Open floor plan vs. traditional: which is better? | Lakeside News

Open floor concepts have been all the rage in recent years.

There has been a lot of discussion about open concept house plans versus traditional over the past couple of decades. With the explosion of popular HGTV shows, everyone was knocking down as many walls as possible to create open floor plans, it seemed. But once people lived in the spaces for a while, they started to realize that maybe walls weren’t so bad after all. Let’s look at some pros and cons of each style option.

An open concept plan is a home design that (typically) has the main living area, kitchen, and dining area all in one large space without walls. If you have an older home, this can be created by adding beams and/or columns in place of existing walls to open the space.  The main benefit of this design is that your home will feel larger and more unified. If you host get-togethers often, this is a great layout so that everyone feels like part of the action. Those in the kitchen are no longer secluded from the guests while preparing food or cleaning up, and guests can mingle in all areas easily. An open concept plan is also great for adults in the kitchen or dining room to be able to keep an eye on kids in the living area, for example.

Another pro of an open concept plan is the look and style. People tend to think of open concept as more modern and more appealing, because that is what they see most often on newer remodeling shows and in magazines. It also allows for a lot more natural light; light can come in from all directions, keeping the space feeling light and airy.  The other positive is that in many areas, an open concept is still popular and will help with resale value for those who might be looking to sell. Although the split is closer to 50-50 than it used to be, the majority of home buyers still prefer an open concept layout.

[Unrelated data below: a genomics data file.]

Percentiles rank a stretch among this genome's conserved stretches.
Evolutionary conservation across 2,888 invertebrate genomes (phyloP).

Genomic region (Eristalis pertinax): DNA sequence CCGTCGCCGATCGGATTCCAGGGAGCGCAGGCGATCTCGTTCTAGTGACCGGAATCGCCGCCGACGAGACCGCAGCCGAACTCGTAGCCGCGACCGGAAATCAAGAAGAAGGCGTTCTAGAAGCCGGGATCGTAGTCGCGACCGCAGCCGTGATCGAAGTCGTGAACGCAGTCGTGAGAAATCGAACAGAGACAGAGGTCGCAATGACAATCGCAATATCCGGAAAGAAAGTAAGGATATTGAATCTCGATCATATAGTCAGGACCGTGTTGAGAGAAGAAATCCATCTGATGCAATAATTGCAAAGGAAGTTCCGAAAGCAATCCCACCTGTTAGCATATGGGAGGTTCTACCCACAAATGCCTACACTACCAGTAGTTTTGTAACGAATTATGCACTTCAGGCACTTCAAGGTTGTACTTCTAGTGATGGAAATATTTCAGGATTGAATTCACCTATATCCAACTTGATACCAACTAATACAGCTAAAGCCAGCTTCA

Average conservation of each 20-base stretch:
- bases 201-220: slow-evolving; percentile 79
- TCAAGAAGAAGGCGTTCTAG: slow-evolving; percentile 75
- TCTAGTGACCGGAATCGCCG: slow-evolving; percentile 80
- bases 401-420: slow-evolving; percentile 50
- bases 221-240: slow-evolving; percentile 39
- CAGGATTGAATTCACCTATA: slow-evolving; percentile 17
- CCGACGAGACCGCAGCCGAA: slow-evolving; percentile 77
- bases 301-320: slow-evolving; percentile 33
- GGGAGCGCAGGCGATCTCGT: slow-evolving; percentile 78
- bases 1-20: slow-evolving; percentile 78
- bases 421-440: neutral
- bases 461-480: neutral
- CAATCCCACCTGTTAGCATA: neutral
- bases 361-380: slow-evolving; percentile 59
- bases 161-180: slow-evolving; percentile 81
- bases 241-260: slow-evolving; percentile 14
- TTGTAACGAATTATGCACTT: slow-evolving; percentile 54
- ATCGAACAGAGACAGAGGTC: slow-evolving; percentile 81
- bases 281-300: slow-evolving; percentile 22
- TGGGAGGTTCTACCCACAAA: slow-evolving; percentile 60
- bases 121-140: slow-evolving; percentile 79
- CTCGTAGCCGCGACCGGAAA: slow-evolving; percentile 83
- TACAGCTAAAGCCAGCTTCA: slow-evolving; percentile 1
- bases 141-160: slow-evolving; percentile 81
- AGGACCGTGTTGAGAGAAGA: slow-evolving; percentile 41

When it comes to an open concept, there are some negative aspects. First of all, the spaces are not usually clearly defined so it can be harder to figure out the best furniture placement, especially in a living space. Also, if you have an open space with high ceilings, heating and cooling can cost you more because of the higher demand and energy loss. If you are remodeling to create an open concept in an older home, make sure you also put a good amount of thought into the HVAC system and supply and return locations.

A traditional home layout is one where the rooms are clearly defined by walls and are connected through doorways, doors, archways, etc. There are many positives and negatives to this style, as well. For instance, it may not be as conducive to entertaining a large group, but it does allow for smaller, more personal conversations.  The other pro of having a kitchen separate from the living space is that the smells and mess of cooking are more contained. With an open concept, many people feel the pressure to always keep the kitchen neat and tidy, but with a traditional layout, you can cook and enjoy time with friends or family and have the option to worry about the mess later.

The other positive of a traditional floor plan is that you can have some privacy. Maybe you don’t always want to be able to hear and see the TV from the kitchen. Or you need to make an important phone call, but there’s too much noise in the living room. You won’t always be hunting for a quiet spot in the house or having to go outside for some solitude. A traditional layout can be seen as old-fashioned by some, but that’s OK, it can often be seen as more practical, too. Especially with more people working at home, there seems to be a greater need for more defined spaces again.

Trends come and go, as the name implies, so whether you prefer an open concept or more traditional floor plan is up to you. You have to choose what makes the most sense for your lifestyle. If you have a large family or like to host parties with lots of friends, an open concept may be right for you. But if you prefer having more intimate dinner parties or having quiet areas to escape, a traditional layout makes more sense. It really comes down to your lifestyle, so choose what’s best for you!

Photo: courtesy Tracy Tesmer Design/Remodel

 

Open floor plan vs. traditional: which is better?